When my mother got engaged in 1948, she knew it was just a matter of time before she would have to quit working at the bank in her small Vermont hometown. She liked her job, but once she got married the expectation of her employer — as well as her parents and husband-to-be — was that she would stop working and focus on homemaking.
Decades later, she went to college as a 40-something mother of six and got her nursing degree. By that time, a social revolution had given women a wider world to operate in, and women were taking advantage of it.
Looking back that far, the trajectory of women in business is astounding. Women’s participation in the labor force was 32.7% in 1948; in 2016 it was 56.8%.
In 1970, only 11% of women in the work force had college degrees. In 2016 that number was 40%, and women outearn men in bachelor’s degrees, master’s degrees and doctoral degrees.
These are serious gains in the number of women attending and graduating college and then entering the work force. But that pipeline of educated, experienced women starts to erode when you look at the number of women assuming leadership roles in business. Or at least, big business. Consider:
• In 2017, the number of women running Fortune 500 companies is higher than ever before. Great news, except this record number of women CEOs is a whopping 32. That’s a 2% increase in one year, but still only gets the overall percentage to 6.2%. And of those 32 companies, only four are in financial services.
• The 2017 S&P 500 list mirrors the Fortune 500 numbers, with women holding 28 CEO positions, or 5.6%.
In financial services, a survey by the Financial Times of the 50 biggest banks, insurers, asset managers and professional services firms worldwide revealed that women made up just 25.5% of senior roles in 2016.
That’s an increase from 23.7% in 2014, but it still means that only one in four executive positions are filled by women. The number of women in mid-level jobs stayed flat at 39% for the same period.
Women in leadership are better represented in smaller companies. According to Fortune, women now own 30% of all businesses in the U.S., accounting for some 9.4 million firms.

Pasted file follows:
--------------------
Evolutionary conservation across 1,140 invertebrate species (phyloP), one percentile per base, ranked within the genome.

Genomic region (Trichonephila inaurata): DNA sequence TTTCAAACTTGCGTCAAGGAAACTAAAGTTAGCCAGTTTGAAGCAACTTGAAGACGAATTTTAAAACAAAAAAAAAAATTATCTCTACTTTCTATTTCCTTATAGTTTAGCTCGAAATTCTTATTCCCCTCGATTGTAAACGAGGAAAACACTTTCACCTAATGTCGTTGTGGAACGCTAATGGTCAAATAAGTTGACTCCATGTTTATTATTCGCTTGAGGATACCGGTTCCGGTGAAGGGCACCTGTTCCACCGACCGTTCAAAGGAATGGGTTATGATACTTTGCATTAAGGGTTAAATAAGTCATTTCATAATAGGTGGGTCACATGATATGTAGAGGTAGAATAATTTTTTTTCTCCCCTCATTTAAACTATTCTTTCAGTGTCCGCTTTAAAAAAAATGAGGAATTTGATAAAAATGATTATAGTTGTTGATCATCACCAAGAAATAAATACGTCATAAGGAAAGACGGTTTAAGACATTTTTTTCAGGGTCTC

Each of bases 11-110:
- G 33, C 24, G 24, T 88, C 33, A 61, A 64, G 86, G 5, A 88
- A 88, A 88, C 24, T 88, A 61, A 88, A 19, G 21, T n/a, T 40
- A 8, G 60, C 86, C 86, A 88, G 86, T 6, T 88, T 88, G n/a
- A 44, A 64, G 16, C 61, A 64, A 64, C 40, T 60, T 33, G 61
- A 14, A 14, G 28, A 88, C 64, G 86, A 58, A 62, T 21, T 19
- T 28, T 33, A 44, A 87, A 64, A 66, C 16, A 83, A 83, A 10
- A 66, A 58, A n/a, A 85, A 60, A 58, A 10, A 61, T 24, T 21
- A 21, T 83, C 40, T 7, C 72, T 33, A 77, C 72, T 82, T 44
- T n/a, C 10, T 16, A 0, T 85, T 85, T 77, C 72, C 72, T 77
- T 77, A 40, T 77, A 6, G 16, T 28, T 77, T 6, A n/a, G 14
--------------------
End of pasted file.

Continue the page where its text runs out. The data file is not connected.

But smaller business size can mean a smaller paycheck, which may be one factor in the gender disparity in pay between men and women, which the Harvard Business Review pegs at 20%.
As HBR states: “The magnitude and growth of the gender earnings gap look quite distinct from one sector to the next. By the apex of a person’s career, the largest gender gaps for the college educated can be found in the health, legal, and financial sectors (including insurance and real estate).”
The Institute for Women’s Policy Research reported that in 2016, “Women’s median earnings are lower than men’s in nearly all occupations, whether they work in occupations predominantly done by women, occupations predominantly done by men, or occupations with a more even mix of men and women.”
The occupation with the largest gender wage gap? Personal financial advisor, where men out-earned women by 44.4%.
And the numbers are worse for women of color — much worse. CNN Money noted in 2017 that “Hispanic women made 54 cents for every dollar a white, non-Hispanic man earned, which means they will lose more than a million dollars over a 40-year career based on today’s wage gap, according to the NWLC.
“Black women earn 63 cents for every dollar a white, non-Hispanic man earns, meaning they will typically lose more than $840,000 over a 40-year career.” The only minority segment narrowing the gap in a significant way is Asian female workers, who make 85 cents for every dollar a white, non-Hispanic man makes.
The pay gap, while narrowing for younger women aged 25-34, is still persistent across most job titles.
The reason for the pay gap, as HBR noted, is difficult to determine, and it’s even harder to find a remedy. “There is far less agreement on why this happens and how the gap can be closed. Is the gender pay gap due to more valuable (but hard to measure) labor market skills that men have or is it due to different ‘choices’ regarding career-versus-family tradeoffs? And what about labor market discrimination against women?”
Unfortunately, the term financial services itself is such a broad descriptor that it’s hard to get a meaningful metric on the progress women have made in taking on more leadership roles.
What counts as a financial services company? If you include insurance companies, the number of women in leadership goes way up. If you focus more on Wall Street, specifically investing, or venture capital firms, the numbers are much worse.
Drilling further into what we would define as the mortgage finance industry — an entire ecosystem of lenders, servicers, investors, real estate agents and the myriad third-party service providers that attend to them — the picture gets even more complicated.
Just taking the real estate portion, for example, about 62% of real estate agents are female, according to the National Association of Realtors, but women make up only 25% of appraisers. And when determining what defines leadership, should you look at who owns real estate brokerages or who’s earning the most commission?
In truth, determining the progress of women in mortgage finance is tricky. Averages are less than helpful in such a diversified industry and comparing apples to apples is almost impossible. Still, it’s safe to say that women are underrepresented in the C-suite of most companies in the financial space.